India faces 'extreme pain', aspirations dashed: economist Abhijit Banerjee

Nobel Laureate Abhijit Banerjee. (Photo: Bloomberg)
People in India are in "extreme pain" and the economy is still below the 2019 levels, with "small aspirations" of people becoming even smaller now, Nobel laureate economist Abhijit Banerjee has said.

He was virtually addressing students of the Ahmedabad University in Gujarat on Saturday night from the US during the varsity's 11th annual convocation which was also held online.

The economist was sharing his observations from a recent visit to West Bengal.

"You (students) are in a place where you can give back. Society really needs it. We are in a time of extreme pain in India," he said. "I just spent some time in rural West Bengal and stories you hear about, you know, all the aspirations that have been a little bit dashed are very real...small aspirations which became smaller now," Banerjee said.

"I think we are in a moment of great pain. The economy is still well below as against what it was in 2019. We don't know how much below, but it is substantially below. And I am not blaming anybody, I am just saying," said the economist, who won the Nobel Prize along with Esther Duflo and Michael Kremer in 2019.

He also urged the students not to succumb to pressure from family or society in choosing their career paths, but have the courage to do what they really want to do in life.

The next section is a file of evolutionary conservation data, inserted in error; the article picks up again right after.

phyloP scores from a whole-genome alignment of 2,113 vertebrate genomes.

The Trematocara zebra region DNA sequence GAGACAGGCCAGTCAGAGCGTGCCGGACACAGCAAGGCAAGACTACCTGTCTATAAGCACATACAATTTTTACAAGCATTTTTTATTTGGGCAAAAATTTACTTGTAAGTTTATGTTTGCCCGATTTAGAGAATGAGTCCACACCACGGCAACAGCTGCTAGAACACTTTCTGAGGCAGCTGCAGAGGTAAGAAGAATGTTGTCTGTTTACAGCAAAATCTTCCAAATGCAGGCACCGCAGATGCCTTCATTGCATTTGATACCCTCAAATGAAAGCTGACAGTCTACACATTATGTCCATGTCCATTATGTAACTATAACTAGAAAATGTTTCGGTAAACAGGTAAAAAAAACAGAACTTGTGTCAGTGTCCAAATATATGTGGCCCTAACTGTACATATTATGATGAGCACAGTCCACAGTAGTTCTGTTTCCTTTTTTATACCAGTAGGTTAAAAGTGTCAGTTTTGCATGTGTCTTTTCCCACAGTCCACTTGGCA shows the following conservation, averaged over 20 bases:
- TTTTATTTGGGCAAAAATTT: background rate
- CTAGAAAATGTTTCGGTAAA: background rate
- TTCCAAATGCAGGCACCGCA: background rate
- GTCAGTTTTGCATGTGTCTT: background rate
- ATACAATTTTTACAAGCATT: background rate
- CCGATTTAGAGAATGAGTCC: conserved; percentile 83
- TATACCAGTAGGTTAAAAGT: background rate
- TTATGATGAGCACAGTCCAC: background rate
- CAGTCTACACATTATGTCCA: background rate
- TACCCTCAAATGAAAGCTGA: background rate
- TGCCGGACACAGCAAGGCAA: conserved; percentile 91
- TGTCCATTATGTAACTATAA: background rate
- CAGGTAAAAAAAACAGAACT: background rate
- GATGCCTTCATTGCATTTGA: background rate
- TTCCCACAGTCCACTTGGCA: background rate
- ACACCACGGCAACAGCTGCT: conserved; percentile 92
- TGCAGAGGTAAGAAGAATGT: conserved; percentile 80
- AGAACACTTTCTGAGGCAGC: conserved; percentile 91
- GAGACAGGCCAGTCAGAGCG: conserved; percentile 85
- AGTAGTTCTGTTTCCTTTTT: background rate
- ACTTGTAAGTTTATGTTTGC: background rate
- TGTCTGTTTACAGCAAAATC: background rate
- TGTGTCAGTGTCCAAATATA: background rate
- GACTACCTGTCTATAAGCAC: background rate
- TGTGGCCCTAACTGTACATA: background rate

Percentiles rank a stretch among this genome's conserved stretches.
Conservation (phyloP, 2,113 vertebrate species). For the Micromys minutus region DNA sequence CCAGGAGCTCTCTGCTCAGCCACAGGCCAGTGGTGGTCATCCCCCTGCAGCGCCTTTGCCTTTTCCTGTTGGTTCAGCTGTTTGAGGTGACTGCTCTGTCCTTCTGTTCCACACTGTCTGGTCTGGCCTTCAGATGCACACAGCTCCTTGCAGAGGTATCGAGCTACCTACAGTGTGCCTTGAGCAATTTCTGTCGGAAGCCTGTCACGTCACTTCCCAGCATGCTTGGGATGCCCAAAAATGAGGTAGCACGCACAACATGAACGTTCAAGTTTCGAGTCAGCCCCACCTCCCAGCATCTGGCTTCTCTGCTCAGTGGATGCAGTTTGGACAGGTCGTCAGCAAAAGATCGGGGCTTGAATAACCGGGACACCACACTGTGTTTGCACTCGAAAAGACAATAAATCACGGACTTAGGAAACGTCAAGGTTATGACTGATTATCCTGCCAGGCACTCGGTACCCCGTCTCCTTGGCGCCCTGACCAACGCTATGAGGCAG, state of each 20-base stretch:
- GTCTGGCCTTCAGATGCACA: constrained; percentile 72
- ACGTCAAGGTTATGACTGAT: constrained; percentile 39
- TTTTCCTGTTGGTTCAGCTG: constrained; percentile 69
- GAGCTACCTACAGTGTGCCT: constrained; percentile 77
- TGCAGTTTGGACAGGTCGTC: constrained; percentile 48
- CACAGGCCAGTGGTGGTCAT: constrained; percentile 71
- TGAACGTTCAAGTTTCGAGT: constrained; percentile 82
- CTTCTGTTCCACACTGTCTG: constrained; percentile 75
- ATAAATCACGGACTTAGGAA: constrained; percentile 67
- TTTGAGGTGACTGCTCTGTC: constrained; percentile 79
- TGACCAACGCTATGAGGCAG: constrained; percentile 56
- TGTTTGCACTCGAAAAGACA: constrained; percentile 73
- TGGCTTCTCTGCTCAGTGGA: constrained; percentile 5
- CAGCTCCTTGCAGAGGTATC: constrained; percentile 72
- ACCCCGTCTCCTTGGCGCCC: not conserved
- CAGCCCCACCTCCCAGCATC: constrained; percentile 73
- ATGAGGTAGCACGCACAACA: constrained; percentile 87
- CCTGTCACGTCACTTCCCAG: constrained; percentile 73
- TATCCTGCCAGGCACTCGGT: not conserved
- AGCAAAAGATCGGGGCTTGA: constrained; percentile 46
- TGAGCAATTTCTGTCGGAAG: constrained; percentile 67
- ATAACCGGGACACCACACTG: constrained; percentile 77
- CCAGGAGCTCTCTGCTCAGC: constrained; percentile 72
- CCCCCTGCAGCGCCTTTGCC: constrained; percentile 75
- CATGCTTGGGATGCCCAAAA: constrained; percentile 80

Banerjee also informed the audience that he had spent 10 days in Tihar jail during his student days at the Jawaharlal Nehru University (JNU), Delhi. "When I was about to leave the JNU and go to Harvard, I was in a student demonstration and then I was taken to Tihar jail, and kept there for ten days. When I came out, lot of elders told me that I have ruined my career, and Harvard or the US will never let you in. They thought I should be regretful," he said.

To make his point about choosing careers, Banerjee pointed out that two of India's great filmmakers--Satyajit Ray and Shyam Benegal--were economics graduates but chose to walk a different path.

"Yet, they did fine in life. So, instead of specific training, what is really important is that you are a lively, thoughtful and open human being. That's the most important part," he said.

During the convocation, 833 students, including four doctoral students, of the private varsity were conferred degrees. 




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